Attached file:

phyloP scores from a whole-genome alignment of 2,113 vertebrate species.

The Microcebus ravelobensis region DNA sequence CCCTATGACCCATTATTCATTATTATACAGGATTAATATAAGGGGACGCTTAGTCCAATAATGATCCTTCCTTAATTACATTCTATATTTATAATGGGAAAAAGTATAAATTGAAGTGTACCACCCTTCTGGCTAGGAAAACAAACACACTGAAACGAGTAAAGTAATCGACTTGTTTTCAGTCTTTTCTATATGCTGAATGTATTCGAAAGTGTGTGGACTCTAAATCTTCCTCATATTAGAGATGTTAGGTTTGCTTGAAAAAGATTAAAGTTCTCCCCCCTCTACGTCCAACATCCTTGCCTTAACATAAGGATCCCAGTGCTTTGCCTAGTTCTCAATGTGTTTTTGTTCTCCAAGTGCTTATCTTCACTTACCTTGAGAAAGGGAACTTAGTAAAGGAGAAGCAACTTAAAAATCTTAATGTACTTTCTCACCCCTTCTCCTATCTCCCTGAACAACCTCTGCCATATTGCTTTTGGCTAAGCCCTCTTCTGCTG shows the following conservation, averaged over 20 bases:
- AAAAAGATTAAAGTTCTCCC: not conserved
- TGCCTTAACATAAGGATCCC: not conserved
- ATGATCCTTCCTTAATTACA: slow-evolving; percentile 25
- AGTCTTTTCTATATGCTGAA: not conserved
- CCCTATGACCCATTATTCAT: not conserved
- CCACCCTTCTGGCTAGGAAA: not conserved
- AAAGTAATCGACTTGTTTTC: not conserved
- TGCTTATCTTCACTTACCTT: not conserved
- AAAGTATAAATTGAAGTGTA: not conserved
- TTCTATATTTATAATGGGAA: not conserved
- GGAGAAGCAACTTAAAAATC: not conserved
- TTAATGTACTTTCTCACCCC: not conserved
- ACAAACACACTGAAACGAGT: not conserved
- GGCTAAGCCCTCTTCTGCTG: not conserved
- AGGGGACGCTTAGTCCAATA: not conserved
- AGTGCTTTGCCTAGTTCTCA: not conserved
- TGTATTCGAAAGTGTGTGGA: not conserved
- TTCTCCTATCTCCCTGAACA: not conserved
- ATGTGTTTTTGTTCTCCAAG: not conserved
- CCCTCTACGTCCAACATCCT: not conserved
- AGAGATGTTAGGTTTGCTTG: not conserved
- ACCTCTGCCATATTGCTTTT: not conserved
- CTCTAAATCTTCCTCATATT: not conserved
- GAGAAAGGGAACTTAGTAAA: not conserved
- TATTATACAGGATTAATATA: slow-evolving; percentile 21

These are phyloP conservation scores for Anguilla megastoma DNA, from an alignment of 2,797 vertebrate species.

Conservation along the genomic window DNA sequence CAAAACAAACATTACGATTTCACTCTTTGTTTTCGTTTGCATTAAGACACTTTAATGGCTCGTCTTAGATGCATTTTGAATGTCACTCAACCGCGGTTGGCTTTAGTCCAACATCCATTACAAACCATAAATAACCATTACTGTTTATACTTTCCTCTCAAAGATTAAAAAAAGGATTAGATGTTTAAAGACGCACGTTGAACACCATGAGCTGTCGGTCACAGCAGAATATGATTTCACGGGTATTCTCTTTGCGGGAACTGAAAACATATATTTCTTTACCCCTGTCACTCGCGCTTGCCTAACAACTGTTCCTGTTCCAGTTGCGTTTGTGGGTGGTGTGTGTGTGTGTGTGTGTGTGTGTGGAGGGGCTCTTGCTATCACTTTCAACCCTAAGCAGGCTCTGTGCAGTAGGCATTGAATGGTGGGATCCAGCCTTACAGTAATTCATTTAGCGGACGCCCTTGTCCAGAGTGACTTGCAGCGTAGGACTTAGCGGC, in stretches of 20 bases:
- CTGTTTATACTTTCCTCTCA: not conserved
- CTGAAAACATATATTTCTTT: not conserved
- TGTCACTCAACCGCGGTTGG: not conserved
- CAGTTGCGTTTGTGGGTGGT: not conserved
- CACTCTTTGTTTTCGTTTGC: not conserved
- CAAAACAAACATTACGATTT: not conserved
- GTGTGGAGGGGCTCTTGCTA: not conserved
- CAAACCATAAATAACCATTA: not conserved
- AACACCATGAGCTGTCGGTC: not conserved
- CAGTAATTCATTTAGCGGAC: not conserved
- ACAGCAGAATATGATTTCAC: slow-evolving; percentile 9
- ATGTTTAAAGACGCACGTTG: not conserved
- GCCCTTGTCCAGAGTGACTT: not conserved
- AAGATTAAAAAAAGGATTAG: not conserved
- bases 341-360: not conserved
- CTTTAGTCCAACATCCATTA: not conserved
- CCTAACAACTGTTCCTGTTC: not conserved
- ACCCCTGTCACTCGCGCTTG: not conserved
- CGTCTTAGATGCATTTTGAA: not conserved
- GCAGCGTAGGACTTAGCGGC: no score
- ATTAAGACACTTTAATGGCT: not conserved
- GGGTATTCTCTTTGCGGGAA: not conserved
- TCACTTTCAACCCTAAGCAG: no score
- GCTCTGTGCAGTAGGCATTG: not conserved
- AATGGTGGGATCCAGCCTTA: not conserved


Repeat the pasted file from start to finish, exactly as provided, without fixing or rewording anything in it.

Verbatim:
phyloP scores from a whole-genome alignment of 2,113 vertebrate species.

The Microcebus ravelobensis region DNA sequence CCCTATGACCCATTATTCATTATTATACAGGATTAATATAAGGGGACGCTTAGTCCAATAATGATCCTTCCTTAATTACATTCTATATTTATAATGGGAAAAAGTATAAATTGAAGTGTACCACCCTTCTGGCTAGGAAAACAAACACACTGAAACGAGTAAAGTAATCGACTTGTTTTCAGTCTTTTCTATATGCTGAATGTATTCGAAAGTGTGTGGACTCTAAATCTTCCTCATATTAGAGATGTTAGGTTTGCTTGAAAAAGATTAAAGTTCTCCCCCCTCTACGTCCAACATCCTTGCCTTAACATAAGGATCCCAGTGCTTTGCCTAGTTCTCAATGTGTTTTTGTTCTCCAAGTGCTTATCTTCACTTACCTTGAGAAAGGGAACTTAGTAAAGGAGAAGCAACTTAAAAATCTTAATGTACTTTCTCACCCCTTCTCCTATCTCCCTGAACAACCTCTGCCATATTGCTTTTGGCTAAGCCCTCTTCTGCTG shows the following conservation, averaged over 20 bases:
- AAAAAGATTAAAGTTCTCCC: not conserved
- TGCCTTAACATAAGGATCCC: not conserved
- ATGATCCTTCCTTAATTACA: slow-evolving; percentile 25
- AGTCTTTTCTATATGCTGAA: not conserved
- CCCTATGACCCATTATTCAT: not conserved
- CCACCCTTCTGGCTAGGAAA: not conserved
- AAAGTAATCGACTTGTTTTC: not conserved
- TGCTTATCTTCACTTACCTT: not conserved
- AAAGTATAAATTGAAGTGTA: not conserved
- TTCTATATTTATAATGGGAA: not conserved
- GGAGAAGCAACTTAAAAATC: not conserved
- TTAATGTACTTTCTCACCCC: not conserved
- ACAAACACACTGAAACGAGT: not conserved
- GGCTAAGCCCTCTTCTGCTG: not conserved
- AGGGGACGCTTAGTCCAATA: not conserved
- AGTGCTTTGCCTAGTTCTCA: not conserved
- TGTATTCGAAAGTGTGTGGA: not conserved
- TTCTCCTATCTCCCTGAACA: not conserved
- ATGTGTTTTTGTTCTCCAAG: not conserved
- CCCTCTACGTCCAACATCCT: not conserved
- AGAGATGTTAGGTTTGCTTG: not conserved
- ACCTCTGCCATATTGCTTTT: not conserved
- CTCTAAATCTTCCTCATATT: not conserved
- GAGAAAGGGAACTTAGTAAA: not conserved
- TATTATACAGGATTAATATA: slow-evolving; percentile 21

These are phyloP conservation scores for Anguilla megastoma DNA, from an alignment of 2,797 vertebrate species.

Conservation along the genomic window DNA sequence CAAAACAAACATTACGATTTCACTCTTTGTTTTCGTTTGCATTAAGACACTTTAATGGCTCGTCTTAGATGCATTTTGAATGTCACTCAACCGCGGTTGGCTTTAGTCCAACATCCATTACAAACCATAAATAACCATTACTGTTTATACTTTCCTCTCAAAGATTAAAAAAAGGATTAGATGTTTAAAGACGCACGTTGAACACCATGAGCTGTCGGTCACAGCAGAATATGATTTCACGGGTATTCTCTTTGCGGGAACTGAAAACATATATTTCTTTACCCCTGTCACTCGCGCTTGCCTAACAACTGTTCCTGTTCCAGTTGCGTTTGTGGGTGGTGTGTGTGTGTGTGTGTGTGTGTGTGGAGGGGCTCTTGCTATCACTTTCAACCCTAAGCAGGCTCTGTGCAGTAGGCATTGAATGGTGGGATCCAGCCTTACAGTAATTCATTTAGCGGACGCCCTTGTCCAGAGTGACTTGCAGCGTAGGACTTAGCGGC, in stretches of 20 bases:
- CTGTTTATACTTTCCTCTCA: not conserved
- CTGAAAACATATATTTCTTT: not conserved
- TGTCACTCAACCGCGGTTGG: not conserved
- CAGTTGCGTTTGTGGGTGGT: not conserved
- CACTCTTTGTTTTCGTTTGC: not conserved
- CAAAACAAACATTACGATTT: not conserved
- GTGTGGAGGGGCTCTTGCTA: not conserved
- CAAACCATAAATAACCATTA: not conserved
- AACACCATGAGCTGTCGGTC: not conserved
- CAGTAATTCATTTAGCGGAC: not conserved
- ACAGCAGAATATGATTTCAC: slow-evolving; percentile 9
- ATGTTTAAAGACGCACGTTG: not conserved
- GCCCTTGTCCAGAGTGACTT: not conserved
- AAGATTAAAAAAAGGATTAG: not conserved
- bases 341-360: not conserved
- CTTTAGTCCAACATCCATTA: not conserved
- CCTAACAACTGTTCCTGTTC: not conserved
- ACCCCTGTCACTCGCGCTTG: not conserved
- CGTCTTAGATGCATTTTGAA: not conserved
- GCAGCGTAGGACTTAGCGGC: no score
- ATTAAGACACTTTAATGGCT: not conserved
- GGGTATTCTCTTTGCGGGAA: not conserved
- TCACTTTCAACCCTAAGCAG: no score
- GCTCTGTGCAGTAGGCATTG: not conserved
- AATGGTGGGATCCAGCCTTA: not conserved